Driving innovation through carbon pricing policies
Researchers are developing economic models that aim to reduce the economic costs associated with implementing policies to reduce carbon dioxide emissions and encourage low-carbon innovation.
“The idea is to try to develop some models regarding carbon policy that can tell a story from a sound academic basis rather than the extreme views on both sides,” says one of the lead investigators, Dr. Randall Wigle, an economics professor at Wilfrid Laurier University and associate director of the PhD Program in Global Governance at the Balsillie School of International Affairs (BSIA). A key goal of the project is to encourage low-carbon innovation by showing both the positive and negative impacts of policies.
Project part of Round 3 funding
Dr. Wigle and his team from BSIA, the University of Calgary and the University of Ottawa will receive $400,000 over two years from Carbon Management Canada (CMC-NCE), a national Network of Centres of Excellence supporting game-changing research to reduce CO2 emissions in the fossil energy industry as well as from other large stationary emitters. The award is part of CMC-NCE’s third round of funding which saw a total of $3.75 awarded to eight projects.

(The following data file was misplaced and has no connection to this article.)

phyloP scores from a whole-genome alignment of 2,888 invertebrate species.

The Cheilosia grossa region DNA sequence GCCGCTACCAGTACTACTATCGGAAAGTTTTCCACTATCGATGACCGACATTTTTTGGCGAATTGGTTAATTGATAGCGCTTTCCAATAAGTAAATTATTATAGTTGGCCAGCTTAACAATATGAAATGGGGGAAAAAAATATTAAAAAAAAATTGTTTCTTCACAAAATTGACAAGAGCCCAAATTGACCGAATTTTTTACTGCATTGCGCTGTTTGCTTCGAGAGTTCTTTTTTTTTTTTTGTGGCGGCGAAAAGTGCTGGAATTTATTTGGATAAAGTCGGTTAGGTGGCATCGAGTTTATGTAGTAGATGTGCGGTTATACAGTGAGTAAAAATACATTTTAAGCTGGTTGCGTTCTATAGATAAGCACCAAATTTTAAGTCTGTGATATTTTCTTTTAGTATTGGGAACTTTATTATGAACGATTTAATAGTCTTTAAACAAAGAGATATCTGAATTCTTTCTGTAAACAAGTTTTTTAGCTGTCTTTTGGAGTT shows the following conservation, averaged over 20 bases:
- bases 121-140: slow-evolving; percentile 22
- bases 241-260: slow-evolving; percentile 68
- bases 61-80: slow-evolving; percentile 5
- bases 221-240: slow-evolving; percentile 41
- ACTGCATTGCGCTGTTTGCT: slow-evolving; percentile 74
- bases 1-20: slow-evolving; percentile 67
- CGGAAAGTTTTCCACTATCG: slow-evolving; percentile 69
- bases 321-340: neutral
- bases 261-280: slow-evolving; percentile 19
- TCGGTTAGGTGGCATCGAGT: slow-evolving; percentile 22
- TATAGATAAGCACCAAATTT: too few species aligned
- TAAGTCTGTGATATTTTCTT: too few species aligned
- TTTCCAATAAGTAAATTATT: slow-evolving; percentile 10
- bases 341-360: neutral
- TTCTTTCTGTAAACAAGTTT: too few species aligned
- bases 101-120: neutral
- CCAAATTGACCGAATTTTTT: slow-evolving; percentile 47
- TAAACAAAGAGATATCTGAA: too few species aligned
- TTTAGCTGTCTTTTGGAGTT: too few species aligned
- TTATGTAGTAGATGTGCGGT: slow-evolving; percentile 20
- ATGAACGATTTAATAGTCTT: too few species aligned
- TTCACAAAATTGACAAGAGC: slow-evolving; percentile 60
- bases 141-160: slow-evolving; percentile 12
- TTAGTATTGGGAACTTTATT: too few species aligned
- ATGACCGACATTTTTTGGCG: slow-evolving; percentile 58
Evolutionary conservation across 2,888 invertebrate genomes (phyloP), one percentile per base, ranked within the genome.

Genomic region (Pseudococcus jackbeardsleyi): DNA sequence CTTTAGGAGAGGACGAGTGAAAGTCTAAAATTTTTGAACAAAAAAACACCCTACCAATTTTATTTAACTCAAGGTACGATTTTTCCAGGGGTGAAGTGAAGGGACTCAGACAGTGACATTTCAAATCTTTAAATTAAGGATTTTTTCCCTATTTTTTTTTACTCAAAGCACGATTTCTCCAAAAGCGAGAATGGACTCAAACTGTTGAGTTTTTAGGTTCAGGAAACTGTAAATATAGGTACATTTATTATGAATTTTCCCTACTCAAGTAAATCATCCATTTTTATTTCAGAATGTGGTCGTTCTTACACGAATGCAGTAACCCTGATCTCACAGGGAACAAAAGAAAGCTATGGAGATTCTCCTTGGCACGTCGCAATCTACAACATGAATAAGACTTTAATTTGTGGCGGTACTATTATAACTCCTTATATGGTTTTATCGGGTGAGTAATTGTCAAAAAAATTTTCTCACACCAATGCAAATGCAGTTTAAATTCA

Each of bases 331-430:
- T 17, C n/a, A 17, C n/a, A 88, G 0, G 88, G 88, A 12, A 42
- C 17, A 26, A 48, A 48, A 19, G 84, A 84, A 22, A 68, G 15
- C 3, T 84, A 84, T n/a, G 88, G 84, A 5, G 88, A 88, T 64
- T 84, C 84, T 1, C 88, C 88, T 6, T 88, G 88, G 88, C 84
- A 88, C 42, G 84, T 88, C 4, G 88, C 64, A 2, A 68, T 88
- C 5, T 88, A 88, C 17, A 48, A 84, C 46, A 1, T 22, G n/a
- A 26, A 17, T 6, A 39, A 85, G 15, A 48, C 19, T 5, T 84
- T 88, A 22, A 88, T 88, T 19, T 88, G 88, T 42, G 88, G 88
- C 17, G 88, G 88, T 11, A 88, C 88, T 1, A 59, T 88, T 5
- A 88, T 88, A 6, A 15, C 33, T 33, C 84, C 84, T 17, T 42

Multiple factors examined
Wigle and his team are using general equilibrium models to examine the multitude of factors that will be affected by a policies to reduce carbon dioxide emissions.
“You start from the simple things,” he says. “Chemicals and refining and steel production are going to be affected a lot and the service sector won’t be affected very much. We try to keep track of all these interrelations so we can give an answer at the end of the day.”
The team, which includes University of Wisconsin-Madison Professor Tom Rutherford, an international leader in computational equilibrium modelling, will build on existing models supplied by Environment Canada.
Policies studied for impacts
“There are a number of features that are already in the model that we want to refine,” says Wigle. “We are hoping to look at the impacts of alternative policy measures and the interaction of demographic change and Canada’s fiscal change, as it relates to climate policy.”
He says there are improvements in modeling techniques as well as better data available to help answer questions about the effects of carbon policy on the economy.
“With a modest carbon tax or, selling allowances at a very modest price—even if you sell a subset of the allowances at a pretty modest price—still you could be talking a fair amount of revenue, like billions.”
Ruth Klinkhammer, CMC Communications Director